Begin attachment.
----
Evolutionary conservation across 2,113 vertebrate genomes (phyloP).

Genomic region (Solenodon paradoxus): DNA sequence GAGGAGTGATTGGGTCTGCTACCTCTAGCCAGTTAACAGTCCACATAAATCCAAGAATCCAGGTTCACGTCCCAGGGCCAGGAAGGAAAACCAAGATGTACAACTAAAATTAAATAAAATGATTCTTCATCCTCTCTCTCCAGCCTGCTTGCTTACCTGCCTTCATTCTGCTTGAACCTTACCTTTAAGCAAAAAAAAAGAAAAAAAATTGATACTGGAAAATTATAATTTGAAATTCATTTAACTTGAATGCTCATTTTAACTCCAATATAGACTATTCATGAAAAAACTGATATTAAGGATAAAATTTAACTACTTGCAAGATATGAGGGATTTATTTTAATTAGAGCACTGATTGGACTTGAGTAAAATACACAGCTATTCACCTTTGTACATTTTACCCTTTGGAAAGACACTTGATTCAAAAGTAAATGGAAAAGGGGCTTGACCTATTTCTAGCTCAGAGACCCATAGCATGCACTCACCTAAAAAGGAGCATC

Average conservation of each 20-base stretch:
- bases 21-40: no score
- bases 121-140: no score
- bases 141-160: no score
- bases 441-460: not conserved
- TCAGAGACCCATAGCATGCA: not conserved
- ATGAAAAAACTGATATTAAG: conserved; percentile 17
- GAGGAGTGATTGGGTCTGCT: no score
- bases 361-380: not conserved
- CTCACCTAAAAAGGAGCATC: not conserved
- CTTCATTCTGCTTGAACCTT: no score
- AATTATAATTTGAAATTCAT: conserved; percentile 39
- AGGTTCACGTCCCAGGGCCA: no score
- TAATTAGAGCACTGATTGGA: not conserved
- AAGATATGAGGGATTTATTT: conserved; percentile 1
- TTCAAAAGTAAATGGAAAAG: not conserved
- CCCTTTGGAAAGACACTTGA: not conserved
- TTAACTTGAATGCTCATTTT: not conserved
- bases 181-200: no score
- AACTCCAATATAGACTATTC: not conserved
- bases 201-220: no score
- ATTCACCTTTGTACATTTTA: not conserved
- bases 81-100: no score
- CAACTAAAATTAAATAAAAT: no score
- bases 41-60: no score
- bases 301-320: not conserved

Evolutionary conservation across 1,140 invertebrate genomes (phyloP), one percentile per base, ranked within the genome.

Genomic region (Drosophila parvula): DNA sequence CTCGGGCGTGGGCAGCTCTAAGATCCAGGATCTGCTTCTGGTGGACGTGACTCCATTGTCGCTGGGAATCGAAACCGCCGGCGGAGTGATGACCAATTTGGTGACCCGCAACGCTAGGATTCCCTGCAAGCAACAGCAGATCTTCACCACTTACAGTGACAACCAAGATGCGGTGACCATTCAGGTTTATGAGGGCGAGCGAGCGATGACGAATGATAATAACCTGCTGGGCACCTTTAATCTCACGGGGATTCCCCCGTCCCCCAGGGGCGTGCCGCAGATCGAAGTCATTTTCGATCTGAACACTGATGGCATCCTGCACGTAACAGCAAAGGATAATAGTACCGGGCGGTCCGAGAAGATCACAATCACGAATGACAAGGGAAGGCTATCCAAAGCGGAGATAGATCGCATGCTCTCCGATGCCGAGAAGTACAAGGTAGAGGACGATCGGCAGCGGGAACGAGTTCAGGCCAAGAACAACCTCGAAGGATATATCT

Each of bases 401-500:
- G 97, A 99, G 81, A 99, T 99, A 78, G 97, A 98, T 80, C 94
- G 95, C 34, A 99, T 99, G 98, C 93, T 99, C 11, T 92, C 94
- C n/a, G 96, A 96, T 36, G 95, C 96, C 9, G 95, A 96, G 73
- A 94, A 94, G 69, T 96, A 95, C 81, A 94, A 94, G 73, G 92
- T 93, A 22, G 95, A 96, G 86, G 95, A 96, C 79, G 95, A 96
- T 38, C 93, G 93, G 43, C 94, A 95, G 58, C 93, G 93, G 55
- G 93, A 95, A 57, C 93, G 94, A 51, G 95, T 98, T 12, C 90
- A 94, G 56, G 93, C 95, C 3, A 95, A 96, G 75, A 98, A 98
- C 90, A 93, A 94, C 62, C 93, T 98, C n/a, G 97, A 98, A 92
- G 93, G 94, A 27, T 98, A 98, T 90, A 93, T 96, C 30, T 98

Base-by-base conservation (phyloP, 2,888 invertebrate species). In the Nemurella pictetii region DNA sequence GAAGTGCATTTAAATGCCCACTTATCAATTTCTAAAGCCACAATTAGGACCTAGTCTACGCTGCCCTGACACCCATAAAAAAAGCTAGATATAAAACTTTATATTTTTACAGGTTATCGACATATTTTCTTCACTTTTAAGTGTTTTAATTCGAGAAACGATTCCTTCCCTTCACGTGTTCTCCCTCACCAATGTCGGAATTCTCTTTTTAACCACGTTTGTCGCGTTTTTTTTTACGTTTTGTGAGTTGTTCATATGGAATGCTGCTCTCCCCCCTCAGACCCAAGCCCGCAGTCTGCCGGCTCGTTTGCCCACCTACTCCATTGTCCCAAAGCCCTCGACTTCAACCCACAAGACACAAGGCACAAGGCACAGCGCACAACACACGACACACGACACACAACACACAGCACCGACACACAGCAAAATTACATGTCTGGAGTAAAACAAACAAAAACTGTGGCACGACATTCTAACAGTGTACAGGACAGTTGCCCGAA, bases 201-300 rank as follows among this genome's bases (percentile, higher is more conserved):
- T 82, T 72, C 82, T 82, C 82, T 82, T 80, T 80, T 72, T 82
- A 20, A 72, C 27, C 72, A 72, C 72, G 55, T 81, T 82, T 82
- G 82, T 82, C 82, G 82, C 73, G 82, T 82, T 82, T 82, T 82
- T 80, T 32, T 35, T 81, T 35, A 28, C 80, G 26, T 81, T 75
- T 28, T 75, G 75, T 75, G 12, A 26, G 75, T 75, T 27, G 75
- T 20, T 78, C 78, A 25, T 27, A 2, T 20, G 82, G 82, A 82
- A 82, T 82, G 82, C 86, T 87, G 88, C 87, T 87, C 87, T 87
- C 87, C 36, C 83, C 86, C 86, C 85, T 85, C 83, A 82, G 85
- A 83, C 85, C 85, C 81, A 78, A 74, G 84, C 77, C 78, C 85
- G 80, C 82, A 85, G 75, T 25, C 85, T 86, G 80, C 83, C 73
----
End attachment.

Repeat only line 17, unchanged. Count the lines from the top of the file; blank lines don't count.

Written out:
- AAGATATGAGGGATTTATTT: conserved; percentile 1